ANS Member Research: “Surnames and surnaming in families formed though adoption” by Jane Pilcher

Recently presented at the 2024 Annual Meeting of the American Name Society, Jane Pilcher’s work explores surnames and surnaming in adoption. You can watch the full presentation here:

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In this talk, we present new data about adoptive family surnames drawn from our qualitative study in the UK which examines names in the experiences of adults who are either adoptees or adopters. Our findings suggest that adoptees and adopters can feel differently about surnames and how these link them – or otherwise – to familial lineages and to their own individual identities. Some adoptees may feel that their adoptive family surname does not link them authentically to that genealogical familial line or at least is disruptive for their sense of family identity. At marriage, some women adoptees were pleased to change their surname to that of their husband, as this meant they were able to exercise choice about their name-based familial identity and affiliation that had been denied them in the past. Yet other adoptees reported feeling happily connected to their adoptive family surname. For adoptees who had become parents themselves, sharing a surname with their child (and so across another generation) had made their adoptive surname meaningful to them in a way that it had not been previously. For participants who were adopters, sharing a surname with their child(ren) was also a key part of their family identity, including through extending the genealogical line. In examining these types of experiences of and feelings about family names amongst adult adoptees and amongst adopters, our article highlights the complexities of meanings of surnames for adoptive family life and for adoptees’ identities.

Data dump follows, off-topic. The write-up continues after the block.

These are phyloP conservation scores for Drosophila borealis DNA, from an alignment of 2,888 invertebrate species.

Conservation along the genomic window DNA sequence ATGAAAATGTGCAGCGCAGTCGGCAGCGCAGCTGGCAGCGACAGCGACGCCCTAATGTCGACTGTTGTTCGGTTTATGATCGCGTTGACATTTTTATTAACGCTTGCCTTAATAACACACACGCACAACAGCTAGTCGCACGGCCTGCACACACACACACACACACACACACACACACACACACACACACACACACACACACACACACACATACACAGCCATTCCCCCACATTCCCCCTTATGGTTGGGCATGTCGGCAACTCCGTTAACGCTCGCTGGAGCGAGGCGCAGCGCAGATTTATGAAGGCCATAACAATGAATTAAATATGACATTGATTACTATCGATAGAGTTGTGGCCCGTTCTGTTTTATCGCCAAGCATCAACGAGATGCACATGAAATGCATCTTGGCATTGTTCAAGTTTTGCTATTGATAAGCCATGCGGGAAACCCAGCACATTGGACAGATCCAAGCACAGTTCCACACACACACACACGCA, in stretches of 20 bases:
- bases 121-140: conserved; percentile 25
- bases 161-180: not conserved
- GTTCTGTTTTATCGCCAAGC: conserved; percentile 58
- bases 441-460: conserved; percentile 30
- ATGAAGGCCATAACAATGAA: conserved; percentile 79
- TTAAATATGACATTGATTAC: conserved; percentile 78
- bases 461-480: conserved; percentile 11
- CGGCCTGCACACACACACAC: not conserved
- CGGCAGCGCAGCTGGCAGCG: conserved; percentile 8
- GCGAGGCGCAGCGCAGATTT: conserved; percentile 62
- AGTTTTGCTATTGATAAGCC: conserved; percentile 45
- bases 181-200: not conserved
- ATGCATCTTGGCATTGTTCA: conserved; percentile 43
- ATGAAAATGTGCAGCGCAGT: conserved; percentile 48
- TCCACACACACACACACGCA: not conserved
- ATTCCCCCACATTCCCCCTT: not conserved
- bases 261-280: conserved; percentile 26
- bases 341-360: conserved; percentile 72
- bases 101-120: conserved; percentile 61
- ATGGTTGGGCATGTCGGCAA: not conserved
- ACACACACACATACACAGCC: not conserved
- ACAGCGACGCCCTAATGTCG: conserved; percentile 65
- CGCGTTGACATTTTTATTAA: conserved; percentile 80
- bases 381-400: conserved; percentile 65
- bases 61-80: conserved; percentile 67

Dr. Jane Pilcher is Associate Professor of Sociology at Nottingham Trent University in the UK. As a self-described sociological names nerd, Jane studies people’s names to analyse, understand and deconstruct identities and inequalities. Her current project examines names and naming in experiences of adoption.


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